Originally posted by deepmind:
The following issues bother me. Is it worth to start a 3-year project targetting OpenGL2.0 compliant hardware?
Absolutely. Whatever the final language the ARB approves is likely to offer similar capabilities to what is being proposed for OGL2 so it should be fairly simple to translate.
- Now that MicroSoft owns many SGI patents, won’t they use that to slow OpenGL progress (at the March ARB meeting, they evoked their “concerns” about IP issues, and may I be paranoïd or not I think that fits in a whole “plan” for D3D9 & 10)
I have no insight as to why Microsoft are doing this but it impacts Cg a lot more than OGL2. Cg relies on a lower level assembler interface and if that interface does not exist as a standard then that can only leave Cg as an nvidia-only proprietarily extension. Microsoft have effectively put the 1.4 vertex program on hold at the ARB with this tactic. Let us not forget that that Cg also needs to sit on top of a fragment program layer as well, and work (and consensus) in this area is trailing the vertex program by a long long way.
I don’t think OGL2 is impacted as pretty much all the ideas it uses has been around since the late 80s in the form of RenderMan and its predecessors so Microsoft cannot have any claim on these (implementation details are another matter).
- NVidia just launched Cg. I think NVidia has plans too and want to take over the market before we get a unified API. Am I wrong? (I’m not a ATI enthusiast and I’ve always had NV cards, but it would hurt if NV had such intends)
nvidia’s market penetration and wide adoption of their extensions were effectively giving them the ability to define OGL single handed and undermine the role of the ARB in doing the right thing for OGL. They executed superbly well and caught a lot of the other IHVs napping and full credit to them for this. Obviously they would like to maintain this situation and controlling the defacto extensions gives them this.
With the advent of OGL2, or any paradigm shift (such as vertex shaders and pixel shaders) the top dog runs the risk of being unseated and clearly nvidia have fallen behind the curve of programmable parts (everybody has something better than register combiners for fragment processing, for example). Allowing OGL2 to flourish out of their exclusive control severely undermines their hold on the market and tarnishes the ‘best of breed’ image they like to portray. The introduction of Cg is a very clever strategy to leverage their marketing muscle and installed base to try to make Cg the defacto standard and again regain the initiate. The other IHVs are not so sleepy now!
- Matt raised this issue in the advanced forum: Until the ARB vote in favor of GL2 extensions, these are 3DLabs proprietary extensions -not OpenGL2.0 ones. Could you convince me the ARB globally agrees on these specifications, please? Will my OpenGL2.0 project work on NVidia, ATI, Kyro, and 3DLabs hardware or will it be a “3DLabdsGL 2.0” project, running only on next-generation Wildcat?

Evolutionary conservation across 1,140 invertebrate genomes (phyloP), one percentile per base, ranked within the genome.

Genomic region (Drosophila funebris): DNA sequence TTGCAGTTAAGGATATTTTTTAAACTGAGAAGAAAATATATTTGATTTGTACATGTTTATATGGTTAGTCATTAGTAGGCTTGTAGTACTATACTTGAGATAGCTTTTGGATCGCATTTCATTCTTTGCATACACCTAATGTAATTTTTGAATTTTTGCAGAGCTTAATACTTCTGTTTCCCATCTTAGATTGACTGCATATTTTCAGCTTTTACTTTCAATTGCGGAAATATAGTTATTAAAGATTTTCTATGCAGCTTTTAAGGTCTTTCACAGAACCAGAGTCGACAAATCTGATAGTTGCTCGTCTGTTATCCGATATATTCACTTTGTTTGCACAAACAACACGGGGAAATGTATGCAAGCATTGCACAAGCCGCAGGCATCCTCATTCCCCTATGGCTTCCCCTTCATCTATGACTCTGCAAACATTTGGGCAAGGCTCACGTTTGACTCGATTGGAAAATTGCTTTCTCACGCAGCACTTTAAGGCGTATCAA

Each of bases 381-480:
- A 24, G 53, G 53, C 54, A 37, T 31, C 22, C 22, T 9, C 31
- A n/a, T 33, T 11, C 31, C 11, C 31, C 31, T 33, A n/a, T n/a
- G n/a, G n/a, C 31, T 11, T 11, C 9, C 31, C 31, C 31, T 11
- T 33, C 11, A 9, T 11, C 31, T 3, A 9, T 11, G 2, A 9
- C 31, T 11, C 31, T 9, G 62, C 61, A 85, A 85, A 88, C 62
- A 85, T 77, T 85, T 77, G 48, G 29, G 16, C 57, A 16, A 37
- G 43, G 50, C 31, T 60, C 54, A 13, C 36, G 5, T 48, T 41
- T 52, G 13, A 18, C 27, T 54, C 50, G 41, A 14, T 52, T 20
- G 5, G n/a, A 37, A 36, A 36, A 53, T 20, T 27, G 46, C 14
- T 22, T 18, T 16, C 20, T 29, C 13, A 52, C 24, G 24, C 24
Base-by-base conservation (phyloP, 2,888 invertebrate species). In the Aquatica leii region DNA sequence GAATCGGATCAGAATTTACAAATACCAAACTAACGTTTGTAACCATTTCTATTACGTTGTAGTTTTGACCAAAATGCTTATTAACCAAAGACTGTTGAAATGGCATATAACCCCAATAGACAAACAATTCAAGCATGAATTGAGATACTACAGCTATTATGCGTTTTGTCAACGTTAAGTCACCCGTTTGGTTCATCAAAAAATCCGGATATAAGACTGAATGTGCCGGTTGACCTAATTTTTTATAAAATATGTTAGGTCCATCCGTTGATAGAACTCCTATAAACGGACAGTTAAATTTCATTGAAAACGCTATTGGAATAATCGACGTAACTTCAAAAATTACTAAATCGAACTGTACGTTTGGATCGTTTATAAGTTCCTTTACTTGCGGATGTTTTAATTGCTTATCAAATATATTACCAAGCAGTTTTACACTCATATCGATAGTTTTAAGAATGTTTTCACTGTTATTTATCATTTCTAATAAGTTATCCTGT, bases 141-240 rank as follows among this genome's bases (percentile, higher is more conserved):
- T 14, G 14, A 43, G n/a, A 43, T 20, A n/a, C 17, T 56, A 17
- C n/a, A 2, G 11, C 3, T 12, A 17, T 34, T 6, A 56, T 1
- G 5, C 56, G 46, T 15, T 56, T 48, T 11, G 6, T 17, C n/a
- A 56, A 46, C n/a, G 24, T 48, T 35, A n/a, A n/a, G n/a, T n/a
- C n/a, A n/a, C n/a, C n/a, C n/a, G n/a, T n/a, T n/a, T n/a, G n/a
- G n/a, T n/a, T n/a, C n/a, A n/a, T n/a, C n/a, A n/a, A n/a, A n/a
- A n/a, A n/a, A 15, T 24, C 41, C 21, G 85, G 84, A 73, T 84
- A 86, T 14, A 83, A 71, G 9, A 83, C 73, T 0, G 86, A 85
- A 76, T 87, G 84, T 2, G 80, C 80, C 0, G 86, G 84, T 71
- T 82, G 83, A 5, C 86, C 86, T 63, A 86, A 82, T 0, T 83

The ARB endorsed 3Dlabs as the spec writer for the OGL2 work and agreed that the proposals in the half dozen or so white papers were a good starting point. A proof of concept is very desirable before anything is included in OGL2.0 and along side the development of the specification 3Dlabs has also been working on an implementation. Our current hardware platform (P10) predates our OGL2 work so while it can run some shaders it does not allow a complete implementation. This is sad (for 3Dlabs) but not surprising as one of the stated goals is to provide a standard that hardware can aspire to, much like OGL1.0 did to begin with.
The implementation work has been going very well and we have learnt a lot from this, but the final arbiter of ‘fit for purpose’ are the ISVs and encapsulating the implementation into some extensions allows this to happen and gives independent verification to the ARB that the specs are valid and viable. I am confident that other IHVs (with one obvious exception) will adopt these extensions , with due input obviously, as a prelude to OGL2 being released. All the ARB members (except two, guesses on a postcard…) want to see this fast tracked so we are not looking too far into the future before it can happen.
I would love nvidia to give up trying to control the industry and join it instead - I can only dream where we would be today if they had put the effort into OGL2 that they have clearly put into Cg.
One of the concerns raised in the December meeting was GL2.0 promotion. You have to realize that GL2.0 tutorials at SIGGRAPH won’t suffice: you have to convince programmers that GL2 will be mainstream in, say, 2 years.
Marketing and publicity of a standard while it is in development and needs to be ratified by a standards organisation (i.e. the ARB) is tricky to do without stepping on toes and wouldn’t be that necessary except that Cg has raised the visibility and presented a very biased view. I think some of this will be addressed in the coming months - perhaps we can hire the nvidia marketing machine!